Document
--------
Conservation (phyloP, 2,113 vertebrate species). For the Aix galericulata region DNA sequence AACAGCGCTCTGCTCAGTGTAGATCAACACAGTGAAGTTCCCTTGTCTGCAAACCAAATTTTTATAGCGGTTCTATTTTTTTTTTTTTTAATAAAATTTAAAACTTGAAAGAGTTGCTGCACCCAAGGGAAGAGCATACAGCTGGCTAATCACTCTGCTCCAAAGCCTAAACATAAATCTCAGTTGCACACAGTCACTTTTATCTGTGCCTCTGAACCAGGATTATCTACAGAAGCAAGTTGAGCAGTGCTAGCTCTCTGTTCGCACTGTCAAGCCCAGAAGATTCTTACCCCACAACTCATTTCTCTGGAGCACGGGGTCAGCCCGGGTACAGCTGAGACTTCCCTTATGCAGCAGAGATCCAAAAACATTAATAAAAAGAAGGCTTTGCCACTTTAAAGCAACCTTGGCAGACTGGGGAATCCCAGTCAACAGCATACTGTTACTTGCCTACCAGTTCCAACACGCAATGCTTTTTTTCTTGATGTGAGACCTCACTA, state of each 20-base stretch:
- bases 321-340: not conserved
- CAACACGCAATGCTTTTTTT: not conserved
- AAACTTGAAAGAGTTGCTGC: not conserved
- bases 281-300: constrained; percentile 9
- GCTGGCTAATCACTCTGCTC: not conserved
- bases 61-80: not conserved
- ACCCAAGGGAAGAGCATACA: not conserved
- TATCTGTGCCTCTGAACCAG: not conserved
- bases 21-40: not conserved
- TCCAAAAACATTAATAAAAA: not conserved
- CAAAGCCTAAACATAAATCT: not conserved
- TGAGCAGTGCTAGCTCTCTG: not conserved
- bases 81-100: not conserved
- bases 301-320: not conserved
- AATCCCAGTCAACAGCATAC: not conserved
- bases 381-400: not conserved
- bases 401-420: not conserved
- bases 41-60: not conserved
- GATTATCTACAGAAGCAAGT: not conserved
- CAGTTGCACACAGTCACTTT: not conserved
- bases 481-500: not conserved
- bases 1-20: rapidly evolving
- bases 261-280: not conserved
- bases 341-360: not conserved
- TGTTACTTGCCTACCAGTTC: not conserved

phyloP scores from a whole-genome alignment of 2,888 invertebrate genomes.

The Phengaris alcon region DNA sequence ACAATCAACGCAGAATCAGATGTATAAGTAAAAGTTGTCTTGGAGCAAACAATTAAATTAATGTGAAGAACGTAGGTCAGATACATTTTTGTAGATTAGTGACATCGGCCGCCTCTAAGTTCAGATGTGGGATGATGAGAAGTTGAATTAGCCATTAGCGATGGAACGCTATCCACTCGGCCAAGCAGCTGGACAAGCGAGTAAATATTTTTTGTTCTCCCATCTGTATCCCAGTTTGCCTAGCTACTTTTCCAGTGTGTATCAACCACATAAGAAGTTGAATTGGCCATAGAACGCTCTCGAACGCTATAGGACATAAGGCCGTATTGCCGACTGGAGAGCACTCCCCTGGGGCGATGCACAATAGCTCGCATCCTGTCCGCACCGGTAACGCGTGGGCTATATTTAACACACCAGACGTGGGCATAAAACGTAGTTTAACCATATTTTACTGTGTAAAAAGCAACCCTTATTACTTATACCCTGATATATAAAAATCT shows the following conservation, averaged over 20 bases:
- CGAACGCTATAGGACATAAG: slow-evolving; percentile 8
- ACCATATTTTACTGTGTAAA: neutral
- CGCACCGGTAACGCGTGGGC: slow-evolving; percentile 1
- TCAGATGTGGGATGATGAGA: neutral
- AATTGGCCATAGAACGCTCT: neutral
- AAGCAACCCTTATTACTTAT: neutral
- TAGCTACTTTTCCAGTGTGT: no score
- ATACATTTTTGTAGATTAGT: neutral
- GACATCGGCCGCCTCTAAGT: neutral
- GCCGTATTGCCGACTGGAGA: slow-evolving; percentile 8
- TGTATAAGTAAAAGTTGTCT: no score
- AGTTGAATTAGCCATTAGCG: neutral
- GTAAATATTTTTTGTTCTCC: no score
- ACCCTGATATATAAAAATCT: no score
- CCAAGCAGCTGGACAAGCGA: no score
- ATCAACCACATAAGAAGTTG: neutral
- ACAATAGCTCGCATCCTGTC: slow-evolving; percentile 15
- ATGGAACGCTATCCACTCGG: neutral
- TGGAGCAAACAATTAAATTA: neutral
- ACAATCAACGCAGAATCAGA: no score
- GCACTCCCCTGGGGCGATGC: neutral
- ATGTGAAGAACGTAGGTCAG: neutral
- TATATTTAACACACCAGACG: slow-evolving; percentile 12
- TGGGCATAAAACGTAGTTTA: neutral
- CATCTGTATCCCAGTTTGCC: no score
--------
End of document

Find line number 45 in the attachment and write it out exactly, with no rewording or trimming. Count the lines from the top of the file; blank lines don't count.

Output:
- ACAATAGCTCGCATCCTGTC: slow-evolving; percentile 15